This information collection is consistent with the requirements of 5 C.F.R. § 1320 and the criteria listed in this Supporting Statement. While the information collection requires respondents to submit information at short intervals after the respondent discovers that it is experiencing an outage in its network, respondents already monitor their networks for these service disruptions and submitting this information is accounted for in this statement. Moreover, respondents may submit proprietary or other sensitive information as a result of this information collection, however, the Commission treats submissions and the information contained therein as presumptively confidential. The Commission does not anticipate circumstances that would result in a collection of information in an inconsistent manner.

8. Identify the date and page number of publication in the Federal Register of the agency’s Paperwork Reduction Act (PRA) 60-day notice, required by 5 CFR 1320.8(d), soliciting comments on the information prior to submission to OMB.

Summarize public comments received in response to that notice and describe actions taken by the agency in response to those comments. Describe efforts to consult with persons outside the agency to obtain their views on the availability of data, frequency of collection, the clarity of instructions and recordkeeping, disclosure, or reporting format, and on the data elements to be recorded, disclosed, or reported. If no comments were received from the public, indicate “no PRA comments were received from the public.”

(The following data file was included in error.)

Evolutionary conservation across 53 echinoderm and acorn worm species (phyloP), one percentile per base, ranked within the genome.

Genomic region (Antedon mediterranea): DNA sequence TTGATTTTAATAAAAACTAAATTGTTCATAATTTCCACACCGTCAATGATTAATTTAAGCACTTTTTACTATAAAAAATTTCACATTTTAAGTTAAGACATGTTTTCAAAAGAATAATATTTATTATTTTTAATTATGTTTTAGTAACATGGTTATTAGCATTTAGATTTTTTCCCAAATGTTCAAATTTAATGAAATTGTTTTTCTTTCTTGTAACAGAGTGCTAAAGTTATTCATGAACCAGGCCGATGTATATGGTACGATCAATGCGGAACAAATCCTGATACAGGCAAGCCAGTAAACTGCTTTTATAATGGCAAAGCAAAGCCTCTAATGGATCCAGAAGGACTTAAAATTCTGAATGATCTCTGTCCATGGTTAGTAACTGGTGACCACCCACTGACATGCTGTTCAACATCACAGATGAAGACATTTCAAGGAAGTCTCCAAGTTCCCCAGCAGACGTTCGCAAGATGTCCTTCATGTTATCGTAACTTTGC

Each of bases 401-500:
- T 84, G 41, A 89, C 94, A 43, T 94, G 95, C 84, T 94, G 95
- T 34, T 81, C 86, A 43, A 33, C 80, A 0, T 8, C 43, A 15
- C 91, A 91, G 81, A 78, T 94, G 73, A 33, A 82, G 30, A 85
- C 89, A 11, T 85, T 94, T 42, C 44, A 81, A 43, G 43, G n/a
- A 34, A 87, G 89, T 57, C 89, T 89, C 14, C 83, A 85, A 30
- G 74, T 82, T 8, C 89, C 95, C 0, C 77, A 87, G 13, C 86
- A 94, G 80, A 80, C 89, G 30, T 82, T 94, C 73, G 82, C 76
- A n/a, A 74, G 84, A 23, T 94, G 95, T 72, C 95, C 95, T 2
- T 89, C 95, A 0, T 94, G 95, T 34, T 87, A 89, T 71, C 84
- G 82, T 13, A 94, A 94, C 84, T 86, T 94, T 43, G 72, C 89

The Commission published a Federal Register 60-day notice (84 FR 54903) on October 11, 2019, seeking comments on the information collection requirements contained in this supporting statement.

9. Explain any decision to provide any payment or gift to respondents, other than remuneration of contractors or grantees.

Justify why any payment or gift to respondents is necessary. If respondents will not receive any payment or gift, state that “no payment or gift will be given to respondents.”

No payment or gift to respondents has been or will be made in connection to this information collection.

10. Describe any assurance of confidentiality provided to respondents and the basis for the assurance in statute, regulation, or agency policy.

Cite the authority for promising confidentiality if there are plans to collect identifiable information. Explain what methods will be used to maintain the privacy and confidentiality of the respondents. If the Privacy Act applies to a collection, it can be used as the statutory authority for maintaining the privacy of respondents who are individuals. The Privacy Act generally applies if records in the collection will be primarily retrieved by personal identifiable information such as name, Social Security Number, or date of birth.

Outage reports filed with the Commission pursuant to Part 4, and the information contained therein, are presumed confidential.15 The filings are shared in real-time with the Department of Homeland Security through a password-protected access to the NORS web-based portal.16 Other persons seeking disclosure must follow the procedures delineated in 47 C.F.R. Sections 0.457 and 0.459 of the Commission's rules for requests for and disclosure of information.

11. Provide additional justification for any questions of a sensitive nature.